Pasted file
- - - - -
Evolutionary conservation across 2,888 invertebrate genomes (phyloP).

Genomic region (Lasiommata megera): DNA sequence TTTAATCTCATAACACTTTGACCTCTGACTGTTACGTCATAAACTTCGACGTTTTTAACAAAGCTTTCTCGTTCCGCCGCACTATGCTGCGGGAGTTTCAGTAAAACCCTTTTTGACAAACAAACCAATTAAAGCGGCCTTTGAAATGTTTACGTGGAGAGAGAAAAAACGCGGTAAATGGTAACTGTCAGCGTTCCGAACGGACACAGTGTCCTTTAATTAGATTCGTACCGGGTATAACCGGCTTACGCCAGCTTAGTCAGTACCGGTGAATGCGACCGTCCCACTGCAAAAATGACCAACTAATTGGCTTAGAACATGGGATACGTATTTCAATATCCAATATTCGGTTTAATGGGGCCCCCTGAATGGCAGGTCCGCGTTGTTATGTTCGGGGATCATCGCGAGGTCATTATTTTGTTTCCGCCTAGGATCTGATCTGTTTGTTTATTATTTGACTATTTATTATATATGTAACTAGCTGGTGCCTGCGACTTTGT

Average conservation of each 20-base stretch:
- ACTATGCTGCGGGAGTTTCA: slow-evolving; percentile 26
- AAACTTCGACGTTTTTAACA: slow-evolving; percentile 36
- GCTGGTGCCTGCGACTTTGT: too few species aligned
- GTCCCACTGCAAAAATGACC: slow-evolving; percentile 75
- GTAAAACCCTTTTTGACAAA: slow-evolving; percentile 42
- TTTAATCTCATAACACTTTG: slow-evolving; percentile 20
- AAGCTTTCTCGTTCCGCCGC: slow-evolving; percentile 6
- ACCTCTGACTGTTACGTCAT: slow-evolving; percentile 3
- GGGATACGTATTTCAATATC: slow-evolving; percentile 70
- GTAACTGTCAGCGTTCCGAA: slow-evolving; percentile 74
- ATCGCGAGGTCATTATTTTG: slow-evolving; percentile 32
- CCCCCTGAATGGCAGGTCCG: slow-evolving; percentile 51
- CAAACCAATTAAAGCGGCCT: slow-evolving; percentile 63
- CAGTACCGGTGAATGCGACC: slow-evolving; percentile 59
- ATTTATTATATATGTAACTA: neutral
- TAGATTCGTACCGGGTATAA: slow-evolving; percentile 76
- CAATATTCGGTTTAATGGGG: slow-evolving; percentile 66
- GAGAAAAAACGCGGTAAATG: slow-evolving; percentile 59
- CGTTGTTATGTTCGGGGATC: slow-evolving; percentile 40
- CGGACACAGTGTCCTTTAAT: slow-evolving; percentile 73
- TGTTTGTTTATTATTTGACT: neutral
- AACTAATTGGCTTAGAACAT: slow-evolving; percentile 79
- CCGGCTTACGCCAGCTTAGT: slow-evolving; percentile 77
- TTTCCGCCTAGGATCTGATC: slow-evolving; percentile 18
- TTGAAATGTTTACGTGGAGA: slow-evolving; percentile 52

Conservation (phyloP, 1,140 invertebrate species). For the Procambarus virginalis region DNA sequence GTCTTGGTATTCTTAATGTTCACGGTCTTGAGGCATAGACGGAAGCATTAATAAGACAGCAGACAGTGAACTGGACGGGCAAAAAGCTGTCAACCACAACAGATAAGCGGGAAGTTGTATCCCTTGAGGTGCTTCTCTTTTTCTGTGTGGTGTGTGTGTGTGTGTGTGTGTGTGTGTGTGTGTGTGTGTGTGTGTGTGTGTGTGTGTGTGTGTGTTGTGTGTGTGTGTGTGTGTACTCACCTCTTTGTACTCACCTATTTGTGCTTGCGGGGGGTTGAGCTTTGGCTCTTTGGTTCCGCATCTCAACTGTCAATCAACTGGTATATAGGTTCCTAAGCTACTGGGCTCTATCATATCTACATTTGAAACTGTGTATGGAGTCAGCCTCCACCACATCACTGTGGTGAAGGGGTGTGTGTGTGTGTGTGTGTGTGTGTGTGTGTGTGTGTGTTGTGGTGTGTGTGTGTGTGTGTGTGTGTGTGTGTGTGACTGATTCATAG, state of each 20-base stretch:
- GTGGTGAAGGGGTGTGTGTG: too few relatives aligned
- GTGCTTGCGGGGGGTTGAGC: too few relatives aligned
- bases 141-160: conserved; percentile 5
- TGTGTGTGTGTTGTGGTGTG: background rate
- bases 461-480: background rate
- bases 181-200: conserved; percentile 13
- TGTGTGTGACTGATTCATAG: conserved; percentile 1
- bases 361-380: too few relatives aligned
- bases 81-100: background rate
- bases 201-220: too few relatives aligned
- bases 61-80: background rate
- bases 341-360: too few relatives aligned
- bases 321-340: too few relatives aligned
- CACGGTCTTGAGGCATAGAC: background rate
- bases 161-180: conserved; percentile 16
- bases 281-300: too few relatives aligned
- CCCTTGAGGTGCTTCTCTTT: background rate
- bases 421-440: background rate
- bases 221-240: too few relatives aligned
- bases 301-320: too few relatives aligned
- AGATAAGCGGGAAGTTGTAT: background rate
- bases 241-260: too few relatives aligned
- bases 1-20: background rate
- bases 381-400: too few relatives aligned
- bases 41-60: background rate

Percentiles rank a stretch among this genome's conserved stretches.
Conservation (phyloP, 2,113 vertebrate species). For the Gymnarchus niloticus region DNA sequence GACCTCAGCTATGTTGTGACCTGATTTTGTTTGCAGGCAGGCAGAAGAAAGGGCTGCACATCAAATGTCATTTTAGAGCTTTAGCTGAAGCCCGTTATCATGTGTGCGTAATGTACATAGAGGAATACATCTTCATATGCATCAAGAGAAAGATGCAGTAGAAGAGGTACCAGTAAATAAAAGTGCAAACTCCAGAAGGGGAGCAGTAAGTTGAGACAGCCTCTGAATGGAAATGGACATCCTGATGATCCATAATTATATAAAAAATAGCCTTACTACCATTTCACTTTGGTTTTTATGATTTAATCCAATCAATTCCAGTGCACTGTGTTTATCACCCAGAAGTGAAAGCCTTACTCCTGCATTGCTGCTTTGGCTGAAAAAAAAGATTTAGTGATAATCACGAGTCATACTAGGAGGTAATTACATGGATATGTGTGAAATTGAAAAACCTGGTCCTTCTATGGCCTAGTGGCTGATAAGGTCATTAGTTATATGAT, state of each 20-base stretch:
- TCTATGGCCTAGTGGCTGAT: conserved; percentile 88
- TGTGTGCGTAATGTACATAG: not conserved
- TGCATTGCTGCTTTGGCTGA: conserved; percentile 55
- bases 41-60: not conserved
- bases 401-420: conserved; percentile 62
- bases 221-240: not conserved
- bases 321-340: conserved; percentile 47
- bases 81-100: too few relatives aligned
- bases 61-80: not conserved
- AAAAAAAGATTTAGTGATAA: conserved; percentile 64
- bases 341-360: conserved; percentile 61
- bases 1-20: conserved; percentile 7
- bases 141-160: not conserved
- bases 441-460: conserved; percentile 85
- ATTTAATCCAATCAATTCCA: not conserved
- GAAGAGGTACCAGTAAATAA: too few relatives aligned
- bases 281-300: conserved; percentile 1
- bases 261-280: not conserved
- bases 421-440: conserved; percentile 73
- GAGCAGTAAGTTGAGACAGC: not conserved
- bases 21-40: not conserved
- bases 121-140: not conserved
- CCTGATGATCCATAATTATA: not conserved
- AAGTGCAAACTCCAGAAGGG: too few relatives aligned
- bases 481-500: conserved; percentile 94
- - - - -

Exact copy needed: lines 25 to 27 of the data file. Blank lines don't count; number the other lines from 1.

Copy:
- AACTAATTGGCTTAGAACAT: slow-evolving; percentile 79
- CCGGCTTACGCCAGCTTAGT: slow-evolving; percentile 77
- TTTCCGCCTAGGATCTGATC: slow-evolving; percentile 18